accident to release the trapped motorist(his son) from his vehicle. When
the father went on to suffer PTSD he claimed against his son for damages
and the court considered the preliminary issue as to whether a primary
victim who had cuased himself self-inflcted injuries could, in law, owe a
duty to third party. Cazalet J held that such a duty of care could not arise.
3.2.2 A secondary victim suffers
A secondary victim suffers psychiatric injury no through any physical
impact but through witnessing an event that causes or threatens death or
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serious injury to someone else. The principle are derived from two
decisions of the House of Lords :
Mc Loughlin v OBrian[1983] where the Claimants husband and her
three children were involved in a road accident caused by the defendants
negligence. One child was killed and her husband and the other children
were badly injured. The claimant was told about the accident an hour or so
after it had happened and she was taken to the hospital where she saw
the injuries to her family and suffered nervous shock. It was held that the
claimant could recover damages for her nervous shock.
Alcock v Chief Constable of South Yorkshire Pollice [1992] 1 AC
310

This case arose from the events of the Hillsborough disaster in which 95 people
were crushed to death at a football match due to the negligence of the police. The
claim was made by relatives of the victims who had each suffered psychiatric
injury as a result of witnessing the disaster. Some were present at the grounds ,
some were watching television, some heard about it more indirectly. They were
related in different ways to those who died. The Law lord unanimously dismissed
their appeals. Their lordship held that two test must be satisfied:

The test of reasonable foreseability


from the

of psychiatric illness arising

close relationship of love and affection between the

claimants and the primary victims of the defendants negligence; .i.e


parent and children, and spouses . it is not necessarily easy to
establish liability outside the categories where love is presumed.
Brothers were unable to establish the relationship in Alcock.

The test of proximity in terms if physical and temporal connection


between the claimant and the accident caused by the tortfeasor.

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The claimant must have perceived

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the events or their aftermath

with his own unaided senses; it is not enough to be told about it


later. The notion of the aftermath derives from Mcloughlin where Mrs
M saw her relatives in the same state as they had been in after the
accident.

The claimant must

have suffered through an immediate sudden

impact on his or her senses.

The claimant must not have some special sensitivity to shock; the
shock must be foreseeable in a person of reasonable fortitude ( but,
so long as some psuchiatric injury is foreseeable, its precise form or
severity does not have to be foreseen).

3.3 LIABILITY FOR OMISSIONS


The law takes a restrictive approach to imposing liability in relation to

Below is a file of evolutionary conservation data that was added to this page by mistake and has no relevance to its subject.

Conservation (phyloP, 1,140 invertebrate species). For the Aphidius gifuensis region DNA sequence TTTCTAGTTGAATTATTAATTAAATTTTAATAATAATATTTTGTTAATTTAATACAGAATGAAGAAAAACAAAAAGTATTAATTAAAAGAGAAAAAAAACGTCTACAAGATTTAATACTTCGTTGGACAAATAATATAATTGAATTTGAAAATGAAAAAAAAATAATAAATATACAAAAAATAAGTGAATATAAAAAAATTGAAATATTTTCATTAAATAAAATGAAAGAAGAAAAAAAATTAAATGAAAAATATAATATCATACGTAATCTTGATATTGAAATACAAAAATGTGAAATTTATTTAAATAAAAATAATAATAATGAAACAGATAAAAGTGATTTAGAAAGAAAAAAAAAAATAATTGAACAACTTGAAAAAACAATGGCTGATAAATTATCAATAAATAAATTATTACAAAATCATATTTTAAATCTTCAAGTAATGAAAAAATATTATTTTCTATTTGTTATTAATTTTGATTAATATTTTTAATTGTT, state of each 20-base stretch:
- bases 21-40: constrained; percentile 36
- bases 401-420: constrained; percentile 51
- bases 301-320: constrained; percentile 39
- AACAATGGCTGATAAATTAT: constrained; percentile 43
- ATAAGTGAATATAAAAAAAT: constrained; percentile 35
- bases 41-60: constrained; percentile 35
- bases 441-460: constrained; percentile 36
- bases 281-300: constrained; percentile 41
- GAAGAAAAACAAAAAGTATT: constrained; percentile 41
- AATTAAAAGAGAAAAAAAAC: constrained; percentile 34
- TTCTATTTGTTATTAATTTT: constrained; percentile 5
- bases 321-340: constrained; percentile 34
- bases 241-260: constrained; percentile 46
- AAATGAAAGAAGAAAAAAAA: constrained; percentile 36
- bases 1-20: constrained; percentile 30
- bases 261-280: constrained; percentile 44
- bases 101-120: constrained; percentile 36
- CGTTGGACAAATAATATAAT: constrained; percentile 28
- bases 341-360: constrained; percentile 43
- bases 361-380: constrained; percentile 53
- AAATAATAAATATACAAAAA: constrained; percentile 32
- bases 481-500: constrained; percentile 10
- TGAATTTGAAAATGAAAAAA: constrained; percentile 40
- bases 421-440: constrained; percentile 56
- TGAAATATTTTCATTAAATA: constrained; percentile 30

omissions. The law draws a distinction between misfeasance, where a
party does an act negligently, and nonfeasance, where a party does
nothing at all. Omissions relate to nonfeasance. A driver of a car may be
just as careless in omitting to apply the brakes as in pressing the
accelerator too hard. A Doctor may be careless in omitting to test for
allergies before giving an injection. The law generally does not impose
on people a general duty to take positive actions to assist people in
difficulties or to avert harm, even if they are physically well capable of
doing so: an able-bodied person may stand by and watch someone drown
in shallow water.
If there is a moral obligation to assist people in difficulty or danger, why is
there no legal obligation? This was discussed by Lord Nichols of

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Birkenhead and Lord Hoffman in Stovin v Wise [1996] AC 923 where he


suggests that there are political , moral and economic reasons.
The general rule is that no liability exists for an omission:
Stovin v Wise [1996] 3 WLR 389

House of Lords

Mr Stovin suffered serious injuries when he was knocked off his motorcycle
by a car driven by Mrs Wise. She had pulled out of a junction in which
visibility of traffic was hampered due to a bank of earth which was topped
by a fence. The trial judge held that Mrs Wise was 70% to blame for the
accident and that Norfolk County Council were 30% to blame because they
knew the junction was dangerous and had been negligent in not taking
steps to make it safe. The Council appealed.
Held:
The council were not liable as liability related to an omission. There had
only been three accidents in twelve years which was not enough to render
the junction a 'cluster site' under the Council's policy for prioritising
funding which required five accidents in three years.
Lord Hoffman on imposing liability for omissions:
There are sound reasons why omissions require different treatment from
positive conduct. It is one thing for the law to say that a person who
undertakes some activity shall take reasonable care not to cause damage
to others. It is another thing for the law to require that a person who is
doing nothing in particular shall take steps to prevent another from
suffering harm from the acts of third parties or natural causes.
Thus, a person who sees a child drowning in shallow water, is not under a
legal obligation to save the child and will incur no liability for their failure
to do so. If, however, the person attempts to save the child, but in doing
so, acts carelessly and causes harm, they become liable. This rule can be
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seen as operating harshly in many situations it could be argued that there


may well be a moral obligation to act and there is a need for the law to